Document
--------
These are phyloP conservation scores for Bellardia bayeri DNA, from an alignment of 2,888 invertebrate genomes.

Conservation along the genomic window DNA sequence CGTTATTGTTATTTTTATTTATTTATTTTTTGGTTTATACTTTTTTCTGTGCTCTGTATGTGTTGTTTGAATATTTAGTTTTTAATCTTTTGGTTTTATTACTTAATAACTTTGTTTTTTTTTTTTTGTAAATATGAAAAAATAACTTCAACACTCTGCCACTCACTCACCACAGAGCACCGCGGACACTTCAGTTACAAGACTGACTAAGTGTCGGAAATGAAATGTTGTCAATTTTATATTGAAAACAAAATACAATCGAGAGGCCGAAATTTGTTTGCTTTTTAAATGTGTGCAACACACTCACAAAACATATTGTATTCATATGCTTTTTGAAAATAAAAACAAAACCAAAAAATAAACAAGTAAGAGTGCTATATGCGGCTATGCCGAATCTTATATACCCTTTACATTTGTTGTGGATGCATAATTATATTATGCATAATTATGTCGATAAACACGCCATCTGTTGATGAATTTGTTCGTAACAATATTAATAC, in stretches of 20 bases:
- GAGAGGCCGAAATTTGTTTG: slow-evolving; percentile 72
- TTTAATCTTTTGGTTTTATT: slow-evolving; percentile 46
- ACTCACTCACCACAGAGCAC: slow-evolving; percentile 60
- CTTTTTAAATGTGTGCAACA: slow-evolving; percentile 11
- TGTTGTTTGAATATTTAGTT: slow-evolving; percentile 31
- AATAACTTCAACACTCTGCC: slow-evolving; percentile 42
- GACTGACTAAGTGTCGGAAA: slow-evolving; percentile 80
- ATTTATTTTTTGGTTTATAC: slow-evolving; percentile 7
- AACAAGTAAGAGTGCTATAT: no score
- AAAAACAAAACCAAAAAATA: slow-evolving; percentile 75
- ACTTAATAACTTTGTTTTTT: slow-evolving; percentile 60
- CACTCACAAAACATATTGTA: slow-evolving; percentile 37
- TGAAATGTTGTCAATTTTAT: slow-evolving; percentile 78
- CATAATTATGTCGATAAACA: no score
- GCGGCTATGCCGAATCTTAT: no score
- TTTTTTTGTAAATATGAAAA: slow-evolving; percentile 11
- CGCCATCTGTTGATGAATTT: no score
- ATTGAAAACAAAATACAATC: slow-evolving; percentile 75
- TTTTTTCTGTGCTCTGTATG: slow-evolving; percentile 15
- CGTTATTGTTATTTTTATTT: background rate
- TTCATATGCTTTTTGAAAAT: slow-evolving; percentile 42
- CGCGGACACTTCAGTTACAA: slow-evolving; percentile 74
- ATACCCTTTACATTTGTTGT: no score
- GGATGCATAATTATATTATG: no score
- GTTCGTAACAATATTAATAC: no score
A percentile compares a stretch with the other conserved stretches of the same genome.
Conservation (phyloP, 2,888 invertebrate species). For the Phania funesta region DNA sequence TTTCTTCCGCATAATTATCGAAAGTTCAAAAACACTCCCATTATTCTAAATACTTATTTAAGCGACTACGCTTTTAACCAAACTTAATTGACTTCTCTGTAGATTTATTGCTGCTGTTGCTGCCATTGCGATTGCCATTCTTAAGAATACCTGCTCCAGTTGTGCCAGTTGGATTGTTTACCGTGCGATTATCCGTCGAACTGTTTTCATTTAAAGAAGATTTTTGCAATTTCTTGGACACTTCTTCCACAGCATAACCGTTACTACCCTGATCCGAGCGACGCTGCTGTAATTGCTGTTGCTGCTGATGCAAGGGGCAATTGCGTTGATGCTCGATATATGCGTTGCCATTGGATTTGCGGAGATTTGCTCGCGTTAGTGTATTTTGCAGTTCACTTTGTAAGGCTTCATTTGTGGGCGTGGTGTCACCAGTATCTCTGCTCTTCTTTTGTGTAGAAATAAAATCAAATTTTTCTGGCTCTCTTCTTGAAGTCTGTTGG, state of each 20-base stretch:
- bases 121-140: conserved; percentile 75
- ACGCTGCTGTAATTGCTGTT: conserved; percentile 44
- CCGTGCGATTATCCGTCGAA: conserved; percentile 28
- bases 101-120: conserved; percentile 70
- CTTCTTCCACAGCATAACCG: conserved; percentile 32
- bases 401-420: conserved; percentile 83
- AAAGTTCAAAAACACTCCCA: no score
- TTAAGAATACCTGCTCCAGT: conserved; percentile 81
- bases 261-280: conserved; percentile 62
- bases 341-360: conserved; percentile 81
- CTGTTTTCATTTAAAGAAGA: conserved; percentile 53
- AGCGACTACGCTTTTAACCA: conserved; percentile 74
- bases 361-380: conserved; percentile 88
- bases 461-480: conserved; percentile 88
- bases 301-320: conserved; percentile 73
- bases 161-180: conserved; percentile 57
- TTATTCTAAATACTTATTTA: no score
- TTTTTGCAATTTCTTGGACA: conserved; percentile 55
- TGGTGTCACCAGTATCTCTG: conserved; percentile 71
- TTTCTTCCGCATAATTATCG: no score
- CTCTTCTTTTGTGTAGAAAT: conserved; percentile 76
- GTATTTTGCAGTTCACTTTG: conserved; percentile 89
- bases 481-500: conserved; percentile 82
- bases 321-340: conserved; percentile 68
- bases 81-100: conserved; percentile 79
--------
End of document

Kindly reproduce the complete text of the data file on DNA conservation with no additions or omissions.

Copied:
These are phyloP conservation scores for Bellardia bayeri DNA, from an alignment of 2,888 invertebrate genomes.

Conservation along the genomic window DNA sequence CGTTATTGTTATTTTTATTTATTTATTTTTTGGTTTATACTTTTTTCTGTGCTCTGTATGTGTTGTTTGAATATTTAGTTTTTAATCTTTTGGTTTTATTACTTAATAACTTTGTTTTTTTTTTTTTGTAAATATGAAAAAATAACTTCAACACTCTGCCACTCACTCACCACAGAGCACCGCGGACACTTCAGTTACAAGACTGACTAAGTGTCGGAAATGAAATGTTGTCAATTTTATATTGAAAACAAAATACAATCGAGAGGCCGAAATTTGTTTGCTTTTTAAATGTGTGCAACACACTCACAAAACATATTGTATTCATATGCTTTTTGAAAATAAAAACAAAACCAAAAAATAAACAAGTAAGAGTGCTATATGCGGCTATGCCGAATCTTATATACCCTTTACATTTGTTGTGGATGCATAATTATATTATGCATAATTATGTCGATAAACACGCCATCTGTTGATGAATTTGTTCGTAACAATATTAATAC, in stretches of 20 bases:
- GAGAGGCCGAAATTTGTTTG: slow-evolving; percentile 72
- TTTAATCTTTTGGTTTTATT: slow-evolving; percentile 46
- ACTCACTCACCACAGAGCAC: slow-evolving; percentile 60
- CTTTTTAAATGTGTGCAACA: slow-evolving; percentile 11
- TGTTGTTTGAATATTTAGTT: slow-evolving; percentile 31
- AATAACTTCAACACTCTGCC: slow-evolving; percentile 42
- GACTGACTAAGTGTCGGAAA: slow-evolving; percentile 80
- ATTTATTTTTTGGTTTATAC: slow-evolving; percentile 7
- AACAAGTAAGAGTGCTATAT: no score
- AAAAACAAAACCAAAAAATA: slow-evolving; percentile 75
- ACTTAATAACTTTGTTTTTT: slow-evolving; percentile 60
- CACTCACAAAACATATTGTA: slow-evolving; percentile 37
- TGAAATGTTGTCAATTTTAT: slow-evolving; percentile 78
- CATAATTATGTCGATAAACA: no score
- GCGGCTATGCCGAATCTTAT: no score
- TTTTTTTGTAAATATGAAAA: slow-evolving; percentile 11
- CGCCATCTGTTGATGAATTT: no score
- ATTGAAAACAAAATACAATC: slow-evolving; percentile 75
- TTTTTTCTGTGCTCTGTATG: slow-evolving; percentile 15
- CGTTATTGTTATTTTTATTT: background rate
- TTCATATGCTTTTTGAAAAT: slow-evolving; percentile 42
- CGCGGACACTTCAGTTACAA: slow-evolving; percentile 74
- ATACCCTTTACATTTGTTGT: no score
- GGATGCATAATTATATTATG: no score
- GTTCGTAACAATATTAATAC: no score
A percentile compares a stretch with the other conserved stretches of the same genome.
Conservation (phyloP, 2,888 invertebrate species). For the Phania funesta region DNA sequence TTTCTTCCGCATAATTATCGAAAGTTCAAAAACACTCCCATTATTCTAAATACTTATTTAAGCGACTACGCTTTTAACCAAACTTAATTGACTTCTCTGTAGATTTATTGCTGCTGTTGCTGCCATTGCGATTGCCATTCTTAAGAATACCTGCTCCAGTTGTGCCAGTTGGATTGTTTACCGTGCGATTATCCGTCGAACTGTTTTCATTTAAAGAAGATTTTTGCAATTTCTTGGACACTTCTTCCACAGCATAACCGTTACTACCCTGATCCGAGCGACGCTGCTGTAATTGCTGTTGCTGCTGATGCAAGGGGCAATTGCGTTGATGCTCGATATATGCGTTGCCATTGGATTTGCGGAGATTTGCTCGCGTTAGTGTATTTTGCAGTTCACTTTGTAAGGCTTCATTTGTGGGCGTGGTGTCACCAGTATCTCTGCTCTTCTTTTGTGTAGAAATAAAATCAAATTTTTCTGGCTCTCTTCTTGAAGTCTGTTGG, state of each 20-base stretch:
- bases 121-140: conserved; percentile 75
- ACGCTGCTGTAATTGCTGTT: conserved; percentile 44
- CCGTGCGATTATCCGTCGAA: conserved; percentile 28
- bases 101-120: conserved; percentile 70
- CTTCTTCCACAGCATAACCG: conserved; percentile 32
- bases 401-420: conserved; percentile 83
- AAAGTTCAAAAACACTCCCA: no score
- TTAAGAATACCTGCTCCAGT: conserved; percentile 81
- bases 261-280: conserved; percentile 62
- bases 341-360: conserved; percentile 81
- CTGTTTTCATTTAAAGAAGA: conserved; percentile 53
- AGCGACTACGCTTTTAACCA: conserved; percentile 74
- bases 361-380: conserved; percentile 88
- bases 461-480: conserved; percentile 88
- bases 301-320: conserved; percentile 73
- bases 161-180: conserved; percentile 57
- TTATTCTAAATACTTATTTA: no score
- TTTTTGCAATTTCTTGGACA: conserved; percentile 55
- TGGTGTCACCAGTATCTCTG: conserved; percentile 71
- TTTCTTCCGCATAATTATCG: no score
- CTCTTCTTTTGTGTAGAAAT: conserved; percentile 76
- GTATTTTGCAGTTCACTTTG: conserved; percentile 89
- bases 481-500: conserved; percentile 82
- bases 321-340: conserved; percentile 68
- bases 81-100: conserved; percentile 79